In 1939, Gorcey married 17-year-old dancer Kay Marvis,
who appeared in four of his Monogram movies.
...They divorced in 1944, after which Kay met Groucho Marx and very soon after, became Groucho's wife. After divorcing Kay, Leo soon married actress Evalene Bankston in October 1945, but divorced a couple years later. In February 1949, Gorcey married "Hedy Lamarr look-a-like" actress Amelita Ward, with whom he had worked in Clancy Street Boys and Smugglers' Cove, with the union produced two children, including Leo Gorcey Jr., but the marriage ended in divorce in February 1956. Later that year, Gorcey married Brandy Davis, but divorced in 1962, producing a daughter Brandy Gorcey Ziesemer. But the end of Gorcey's life, he married Mary Gannon in July 1968, and remained married until his death.
Life after acting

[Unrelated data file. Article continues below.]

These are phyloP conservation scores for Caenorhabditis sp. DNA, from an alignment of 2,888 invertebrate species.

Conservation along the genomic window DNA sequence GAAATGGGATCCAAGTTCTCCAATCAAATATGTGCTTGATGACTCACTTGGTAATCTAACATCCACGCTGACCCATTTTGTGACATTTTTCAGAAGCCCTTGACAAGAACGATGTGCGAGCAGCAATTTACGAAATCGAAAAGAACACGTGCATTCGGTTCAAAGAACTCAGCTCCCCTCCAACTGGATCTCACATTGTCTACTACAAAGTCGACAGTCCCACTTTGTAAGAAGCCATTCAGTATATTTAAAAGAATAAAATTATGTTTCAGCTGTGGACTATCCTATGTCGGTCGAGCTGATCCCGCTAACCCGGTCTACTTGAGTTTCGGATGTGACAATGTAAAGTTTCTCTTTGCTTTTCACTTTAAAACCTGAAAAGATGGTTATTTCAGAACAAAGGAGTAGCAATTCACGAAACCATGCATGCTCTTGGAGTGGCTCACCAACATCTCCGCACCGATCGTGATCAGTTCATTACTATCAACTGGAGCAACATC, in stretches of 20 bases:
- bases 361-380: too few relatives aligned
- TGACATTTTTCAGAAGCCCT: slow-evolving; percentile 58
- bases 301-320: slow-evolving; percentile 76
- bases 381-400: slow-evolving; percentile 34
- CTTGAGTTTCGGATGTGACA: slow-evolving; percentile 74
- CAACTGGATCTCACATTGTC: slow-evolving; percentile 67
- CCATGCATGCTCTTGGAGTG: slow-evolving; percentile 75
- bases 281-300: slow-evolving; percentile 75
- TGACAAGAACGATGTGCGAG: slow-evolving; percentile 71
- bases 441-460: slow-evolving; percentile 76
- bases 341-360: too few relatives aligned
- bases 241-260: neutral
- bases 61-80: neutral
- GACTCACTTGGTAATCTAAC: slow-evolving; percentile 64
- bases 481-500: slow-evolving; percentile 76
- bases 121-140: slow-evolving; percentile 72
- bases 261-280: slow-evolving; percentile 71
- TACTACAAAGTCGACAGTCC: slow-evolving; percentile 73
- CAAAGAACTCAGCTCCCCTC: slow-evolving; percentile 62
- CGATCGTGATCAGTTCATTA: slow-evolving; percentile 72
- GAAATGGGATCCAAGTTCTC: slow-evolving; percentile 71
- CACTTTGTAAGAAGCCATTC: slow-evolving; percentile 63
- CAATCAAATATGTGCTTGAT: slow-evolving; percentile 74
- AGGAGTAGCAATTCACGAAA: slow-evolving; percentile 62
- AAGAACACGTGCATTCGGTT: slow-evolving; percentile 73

In 1967, Gorcey published his autobiography, entitled An Original Dead End Kid Presents: Dead End Yells, Wedding Bells, Cockle Shells, and Dizzy Spells. In 2003, Gorcey's son Leo, Jr., published a book about his father, entitled Me and the Dead End Kid In 2017, a third book on his life, Leo Gorcey's Fractured World was published by Jim Manago and examines his use of malaprops in his Bowery Boys films.
Gorcey's first cousin, twice removed, is sports writer Ryan Gorcey. Another of Gorcey's first cousins,
twice removed, is actress Liz Gorcey, who is most known for her role in the 1984 film, Footloose.
His image was to appear on the cover of The Beatles album Sgt. Pepper's Lonely Hearts Club Band but he
requested a fee and was painted out. Coincidentally, he died on the second anniversary of the album's US release.
Years of alcoholism eventually caught up with Gorcey. He died of liver failure on June 2, 1969,
one day short of his 52nd birthday, and was buried at Molinos Cemetery in Los Molinos, CA.